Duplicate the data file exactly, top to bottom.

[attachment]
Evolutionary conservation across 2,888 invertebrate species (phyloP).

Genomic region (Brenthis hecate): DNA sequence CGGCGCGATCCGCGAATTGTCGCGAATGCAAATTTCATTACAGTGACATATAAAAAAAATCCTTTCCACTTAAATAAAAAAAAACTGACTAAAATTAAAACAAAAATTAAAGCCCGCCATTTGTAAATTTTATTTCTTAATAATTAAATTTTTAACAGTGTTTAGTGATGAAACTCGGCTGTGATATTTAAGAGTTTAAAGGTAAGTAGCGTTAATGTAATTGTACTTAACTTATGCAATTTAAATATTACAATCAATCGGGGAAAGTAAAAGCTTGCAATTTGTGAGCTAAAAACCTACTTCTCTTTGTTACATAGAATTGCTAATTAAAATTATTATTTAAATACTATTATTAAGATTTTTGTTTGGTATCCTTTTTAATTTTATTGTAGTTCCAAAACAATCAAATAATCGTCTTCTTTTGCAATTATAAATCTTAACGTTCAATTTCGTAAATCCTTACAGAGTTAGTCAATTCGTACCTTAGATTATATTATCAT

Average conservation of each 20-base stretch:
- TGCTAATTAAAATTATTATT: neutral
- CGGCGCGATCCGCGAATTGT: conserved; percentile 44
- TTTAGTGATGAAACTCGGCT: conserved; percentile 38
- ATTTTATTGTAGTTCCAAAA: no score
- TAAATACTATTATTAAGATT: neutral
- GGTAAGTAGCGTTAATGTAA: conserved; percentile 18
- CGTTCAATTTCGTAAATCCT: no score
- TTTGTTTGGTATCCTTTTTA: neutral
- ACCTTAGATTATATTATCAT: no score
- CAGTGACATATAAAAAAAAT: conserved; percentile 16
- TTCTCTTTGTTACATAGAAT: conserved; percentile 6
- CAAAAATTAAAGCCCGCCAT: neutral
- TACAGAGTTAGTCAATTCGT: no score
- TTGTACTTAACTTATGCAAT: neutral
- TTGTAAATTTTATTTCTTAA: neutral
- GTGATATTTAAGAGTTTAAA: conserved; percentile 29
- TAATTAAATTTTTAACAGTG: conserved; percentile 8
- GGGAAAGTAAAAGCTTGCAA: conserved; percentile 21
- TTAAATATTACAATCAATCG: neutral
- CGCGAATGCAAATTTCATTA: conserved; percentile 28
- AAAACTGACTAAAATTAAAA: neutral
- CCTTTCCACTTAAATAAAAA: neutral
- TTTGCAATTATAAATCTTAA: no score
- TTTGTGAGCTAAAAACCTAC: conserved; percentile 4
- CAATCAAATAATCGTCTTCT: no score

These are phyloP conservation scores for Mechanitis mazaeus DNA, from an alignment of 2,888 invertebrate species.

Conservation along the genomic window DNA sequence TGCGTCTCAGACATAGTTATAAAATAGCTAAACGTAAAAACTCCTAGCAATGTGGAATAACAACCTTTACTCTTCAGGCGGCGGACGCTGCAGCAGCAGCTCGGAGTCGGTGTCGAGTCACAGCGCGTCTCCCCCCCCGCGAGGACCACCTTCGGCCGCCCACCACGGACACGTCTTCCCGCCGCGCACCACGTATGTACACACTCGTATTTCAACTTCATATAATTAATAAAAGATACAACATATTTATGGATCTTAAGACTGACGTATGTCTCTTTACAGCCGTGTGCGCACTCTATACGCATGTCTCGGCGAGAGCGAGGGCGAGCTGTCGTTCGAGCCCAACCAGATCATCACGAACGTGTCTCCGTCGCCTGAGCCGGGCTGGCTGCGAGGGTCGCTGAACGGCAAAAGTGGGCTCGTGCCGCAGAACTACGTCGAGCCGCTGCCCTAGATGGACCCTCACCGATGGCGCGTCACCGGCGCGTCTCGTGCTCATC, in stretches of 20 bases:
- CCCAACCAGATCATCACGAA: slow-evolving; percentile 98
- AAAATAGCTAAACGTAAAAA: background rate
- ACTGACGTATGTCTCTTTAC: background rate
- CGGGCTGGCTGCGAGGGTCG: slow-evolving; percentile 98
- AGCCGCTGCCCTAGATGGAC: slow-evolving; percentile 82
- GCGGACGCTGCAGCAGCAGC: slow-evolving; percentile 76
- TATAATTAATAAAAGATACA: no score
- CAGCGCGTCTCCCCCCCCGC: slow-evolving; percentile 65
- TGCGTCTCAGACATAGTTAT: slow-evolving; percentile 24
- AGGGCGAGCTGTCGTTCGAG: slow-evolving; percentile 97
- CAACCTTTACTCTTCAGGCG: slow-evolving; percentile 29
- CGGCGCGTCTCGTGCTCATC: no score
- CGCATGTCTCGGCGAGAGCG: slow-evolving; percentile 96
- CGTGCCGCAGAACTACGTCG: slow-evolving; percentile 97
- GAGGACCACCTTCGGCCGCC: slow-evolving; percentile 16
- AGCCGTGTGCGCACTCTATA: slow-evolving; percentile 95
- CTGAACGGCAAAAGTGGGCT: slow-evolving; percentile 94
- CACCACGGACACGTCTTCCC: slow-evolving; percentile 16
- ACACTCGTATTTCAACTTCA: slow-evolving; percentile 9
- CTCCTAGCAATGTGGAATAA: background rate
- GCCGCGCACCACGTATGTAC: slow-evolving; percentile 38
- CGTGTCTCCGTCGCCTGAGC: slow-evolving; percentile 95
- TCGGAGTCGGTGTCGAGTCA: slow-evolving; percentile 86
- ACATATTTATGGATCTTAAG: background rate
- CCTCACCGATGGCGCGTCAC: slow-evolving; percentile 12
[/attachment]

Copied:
Evolutionary conservation across 2,888 invertebrate species (phyloP).

Genomic region (Brenthis hecate): DNA sequence CGGCGCGATCCGCGAATTGTCGCGAATGCAAATTTCATTACAGTGACATATAAAAAAAATCCTTTCCACTTAAATAAAAAAAAACTGACTAAAATTAAAACAAAAATTAAAGCCCGCCATTTGTAAATTTTATTTCTTAATAATTAAATTTTTAACAGTGTTTAGTGATGAAACTCGGCTGTGATATTTAAGAGTTTAAAGGTAAGTAGCGTTAATGTAATTGTACTTAACTTATGCAATTTAAATATTACAATCAATCGGGGAAAGTAAAAGCTTGCAATTTGTGAGCTAAAAACCTACTTCTCTTTGTTACATAGAATTGCTAATTAAAATTATTATTTAAATACTATTATTAAGATTTTTGTTTGGTATCCTTTTTAATTTTATTGTAGTTCCAAAACAATCAAATAATCGTCTTCTTTTGCAATTATAAATCTTAACGTTCAATTTCGTAAATCCTTACAGAGTTAGTCAATTCGTACCTTAGATTATATTATCAT

Average conservation of each 20-base stretch:
- TGCTAATTAAAATTATTATT: neutral
- CGGCGCGATCCGCGAATTGT: conserved; percentile 44
- TTTAGTGATGAAACTCGGCT: conserved; percentile 38
- ATTTTATTGTAGTTCCAAAA: no score
- TAAATACTATTATTAAGATT: neutral
- GGTAAGTAGCGTTAATGTAA: conserved; percentile 18
- CGTTCAATTTCGTAAATCCT: no score
- TTTGTTTGGTATCCTTTTTA: neutral
- ACCTTAGATTATATTATCAT: no score
- CAGTGACATATAAAAAAAAT: conserved; percentile 16
- TTCTCTTTGTTACATAGAAT: conserved; percentile 6
- CAAAAATTAAAGCCCGCCAT: neutral
- TACAGAGTTAGTCAATTCGT: no score
- TTGTACTTAACTTATGCAAT: neutral
- TTGTAAATTTTATTTCTTAA: neutral
- GTGATATTTAAGAGTTTAAA: conserved; percentile 29
- TAATTAAATTTTTAACAGTG: conserved; percentile 8
- GGGAAAGTAAAAGCTTGCAA: conserved; percentile 21
- TTAAATATTACAATCAATCG: neutral
- CGCGAATGCAAATTTCATTA: conserved; percentile 28
- AAAACTGACTAAAATTAAAA: neutral
- CCTTTCCACTTAAATAAAAA: neutral
- TTTGCAATTATAAATCTTAA: no score
- TTTGTGAGCTAAAAACCTAC: conserved; percentile 4
- CAATCAAATAATCGTCTTCT: no score

These are phyloP conservation scores for Mechanitis mazaeus DNA, from an alignment of 2,888 invertebrate species.

Conservation along the genomic window DNA sequence TGCGTCTCAGACATAGTTATAAAATAGCTAAACGTAAAAACTCCTAGCAATGTGGAATAACAACCTTTACTCTTCAGGCGGCGGACGCTGCAGCAGCAGCTCGGAGTCGGTGTCGAGTCACAGCGCGTCTCCCCCCCCGCGAGGACCACCTTCGGCCGCCCACCACGGACACGTCTTCCCGCCGCGCACCACGTATGTACACACTCGTATTTCAACTTCATATAATTAATAAAAGATACAACATATTTATGGATCTTAAGACTGACGTATGTCTCTTTACAGCCGTGTGCGCACTCTATACGCATGTCTCGGCGAGAGCGAGGGCGAGCTGTCGTTCGAGCCCAACCAGATCATCACGAACGTGTCTCCGTCGCCTGAGCCGGGCTGGCTGCGAGGGTCGCTGAACGGCAAAAGTGGGCTCGTGCCGCAGAACTACGTCGAGCCGCTGCCCTAGATGGACCCTCACCGATGGCGCGTCACCGGCGCGTCTCGTGCTCATC, in stretches of 20 bases:
- CCCAACCAGATCATCACGAA: slow-evolving; percentile 98
- AAAATAGCTAAACGTAAAAA: background rate
- ACTGACGTATGTCTCTTTAC: background rate
- CGGGCTGGCTGCGAGGGTCG: slow-evolving; percentile 98
- AGCCGCTGCCCTAGATGGAC: slow-evolving; percentile 82
- GCGGACGCTGCAGCAGCAGC: slow-evolving; percentile 76
- TATAATTAATAAAAGATACA: no score
- CAGCGCGTCTCCCCCCCCGC: slow-evolving; percentile 65
- TGCGTCTCAGACATAGTTAT: slow-evolving; percentile 24
- AGGGCGAGCTGTCGTTCGAG: slow-evolving; percentile 97
- CAACCTTTACTCTTCAGGCG: slow-evolving; percentile 29
- CGGCGCGTCTCGTGCTCATC: no score
- CGCATGTCTCGGCGAGAGCG: slow-evolving; percentile 96
- CGTGCCGCAGAACTACGTCG: slow-evolving; percentile 97
- GAGGACCACCTTCGGCCGCC: slow-evolving; percentile 16
- AGCCGTGTGCGCACTCTATA: slow-evolving; percentile 95
- CTGAACGGCAAAAGTGGGCT: slow-evolving; percentile 94
- CACCACGGACACGTCTTCCC: slow-evolving; percentile 16
- ACACTCGTATTTCAACTTCA: slow-evolving; percentile 9
- CTCCTAGCAATGTGGAATAA: background rate
- GCCGCGCACCACGTATGTAC: slow-evolving; percentile 38
- CGTGTCTCCGTCGCCTGAGC: slow-evolving; percentile 95
- TCGGAGTCGGTGTCGAGTCA: slow-evolving; percentile 86
- ACATATTTATGGATCTTAAG: background rate
- CCTCACCGATGGCGCGTCAC: slow-evolving; percentile 12